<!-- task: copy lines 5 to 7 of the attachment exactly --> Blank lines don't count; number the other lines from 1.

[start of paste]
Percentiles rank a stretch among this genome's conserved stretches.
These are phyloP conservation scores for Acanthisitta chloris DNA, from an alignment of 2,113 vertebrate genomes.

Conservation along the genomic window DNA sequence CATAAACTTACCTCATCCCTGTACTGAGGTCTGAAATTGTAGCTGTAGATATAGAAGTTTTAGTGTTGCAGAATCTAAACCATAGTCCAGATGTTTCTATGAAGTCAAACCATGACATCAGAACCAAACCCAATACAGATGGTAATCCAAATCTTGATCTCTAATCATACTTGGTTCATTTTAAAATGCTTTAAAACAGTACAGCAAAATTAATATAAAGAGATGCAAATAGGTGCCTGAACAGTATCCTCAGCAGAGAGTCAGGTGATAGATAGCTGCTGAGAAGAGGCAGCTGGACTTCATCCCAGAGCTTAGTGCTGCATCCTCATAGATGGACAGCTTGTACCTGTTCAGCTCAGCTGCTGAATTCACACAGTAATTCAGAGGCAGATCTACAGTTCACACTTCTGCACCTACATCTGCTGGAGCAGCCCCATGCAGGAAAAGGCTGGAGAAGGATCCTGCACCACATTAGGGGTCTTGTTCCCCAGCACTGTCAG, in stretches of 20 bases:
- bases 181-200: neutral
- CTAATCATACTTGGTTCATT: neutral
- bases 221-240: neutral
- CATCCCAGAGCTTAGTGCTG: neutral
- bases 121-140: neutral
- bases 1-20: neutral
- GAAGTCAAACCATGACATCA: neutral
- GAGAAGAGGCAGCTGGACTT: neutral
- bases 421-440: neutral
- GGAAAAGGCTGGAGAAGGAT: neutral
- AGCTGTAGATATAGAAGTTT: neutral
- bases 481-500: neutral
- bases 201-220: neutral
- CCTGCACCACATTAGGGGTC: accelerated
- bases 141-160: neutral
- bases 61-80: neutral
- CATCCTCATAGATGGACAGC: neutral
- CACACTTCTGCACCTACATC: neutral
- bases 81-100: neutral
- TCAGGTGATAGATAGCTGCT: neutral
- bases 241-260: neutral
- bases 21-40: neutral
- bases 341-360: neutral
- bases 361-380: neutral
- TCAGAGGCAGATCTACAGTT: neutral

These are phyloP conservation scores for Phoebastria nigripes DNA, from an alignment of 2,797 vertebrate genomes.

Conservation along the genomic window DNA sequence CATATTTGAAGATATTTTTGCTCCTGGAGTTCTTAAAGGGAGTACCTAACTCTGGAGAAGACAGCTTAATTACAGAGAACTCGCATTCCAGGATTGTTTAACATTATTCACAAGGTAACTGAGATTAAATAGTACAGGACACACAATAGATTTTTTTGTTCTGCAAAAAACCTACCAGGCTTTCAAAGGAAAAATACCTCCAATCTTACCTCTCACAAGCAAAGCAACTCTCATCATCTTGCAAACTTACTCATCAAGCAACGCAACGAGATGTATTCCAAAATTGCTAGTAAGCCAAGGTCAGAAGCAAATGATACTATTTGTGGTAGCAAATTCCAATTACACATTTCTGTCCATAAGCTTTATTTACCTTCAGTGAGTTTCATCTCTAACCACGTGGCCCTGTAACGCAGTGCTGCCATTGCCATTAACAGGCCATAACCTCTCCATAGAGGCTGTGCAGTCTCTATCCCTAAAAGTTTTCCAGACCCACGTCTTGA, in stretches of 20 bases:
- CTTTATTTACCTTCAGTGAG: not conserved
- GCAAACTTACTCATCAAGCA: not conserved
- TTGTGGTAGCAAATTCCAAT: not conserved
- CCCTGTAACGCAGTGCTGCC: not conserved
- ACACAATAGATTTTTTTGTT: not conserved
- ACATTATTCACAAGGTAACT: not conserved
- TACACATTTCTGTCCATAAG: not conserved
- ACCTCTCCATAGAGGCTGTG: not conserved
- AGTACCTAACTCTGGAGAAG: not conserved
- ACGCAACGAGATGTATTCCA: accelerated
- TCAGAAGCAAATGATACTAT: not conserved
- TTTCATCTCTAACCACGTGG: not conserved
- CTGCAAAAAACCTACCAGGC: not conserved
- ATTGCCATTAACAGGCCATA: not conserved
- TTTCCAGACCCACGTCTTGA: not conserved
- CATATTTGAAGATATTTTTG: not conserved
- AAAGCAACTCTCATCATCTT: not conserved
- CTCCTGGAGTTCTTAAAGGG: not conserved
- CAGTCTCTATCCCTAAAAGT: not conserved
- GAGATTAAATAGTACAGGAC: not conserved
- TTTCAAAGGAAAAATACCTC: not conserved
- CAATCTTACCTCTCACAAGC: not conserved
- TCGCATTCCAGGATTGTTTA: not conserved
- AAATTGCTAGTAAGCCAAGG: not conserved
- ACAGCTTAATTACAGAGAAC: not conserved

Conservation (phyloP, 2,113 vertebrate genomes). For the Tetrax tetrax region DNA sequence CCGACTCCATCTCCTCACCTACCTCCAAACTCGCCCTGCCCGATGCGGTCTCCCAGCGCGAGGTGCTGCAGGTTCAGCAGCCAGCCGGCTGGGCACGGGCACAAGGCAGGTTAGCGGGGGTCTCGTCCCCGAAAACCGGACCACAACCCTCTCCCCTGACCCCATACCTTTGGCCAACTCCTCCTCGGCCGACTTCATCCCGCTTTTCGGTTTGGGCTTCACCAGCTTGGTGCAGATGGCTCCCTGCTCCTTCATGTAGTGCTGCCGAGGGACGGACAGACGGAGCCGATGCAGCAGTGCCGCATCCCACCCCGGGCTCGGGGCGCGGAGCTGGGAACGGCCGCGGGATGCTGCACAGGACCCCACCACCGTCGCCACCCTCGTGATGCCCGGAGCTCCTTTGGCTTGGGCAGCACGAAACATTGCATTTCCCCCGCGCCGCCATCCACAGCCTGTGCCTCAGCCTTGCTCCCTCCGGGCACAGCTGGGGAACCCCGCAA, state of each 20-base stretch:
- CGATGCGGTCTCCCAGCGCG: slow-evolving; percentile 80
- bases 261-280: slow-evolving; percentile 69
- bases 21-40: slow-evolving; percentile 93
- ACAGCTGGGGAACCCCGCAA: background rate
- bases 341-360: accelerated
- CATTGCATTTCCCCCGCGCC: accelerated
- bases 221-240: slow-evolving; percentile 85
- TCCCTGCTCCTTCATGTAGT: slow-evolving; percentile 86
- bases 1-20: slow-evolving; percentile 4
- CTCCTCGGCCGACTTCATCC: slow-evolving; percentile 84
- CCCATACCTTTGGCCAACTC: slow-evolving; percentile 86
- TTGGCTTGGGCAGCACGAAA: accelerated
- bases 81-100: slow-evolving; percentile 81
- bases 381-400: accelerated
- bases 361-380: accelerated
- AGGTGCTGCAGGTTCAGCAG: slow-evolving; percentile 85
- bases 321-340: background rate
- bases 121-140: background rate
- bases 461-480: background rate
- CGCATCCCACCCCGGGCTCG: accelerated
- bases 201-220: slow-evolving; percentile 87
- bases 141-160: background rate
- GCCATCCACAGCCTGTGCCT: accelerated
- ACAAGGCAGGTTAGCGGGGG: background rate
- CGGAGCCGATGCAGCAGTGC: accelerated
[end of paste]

- CTAATCATACTTGGTTCATT: neutral
- bases 221-240: neutral
- CATCCCAGAGCTTAGTGCTG: neutral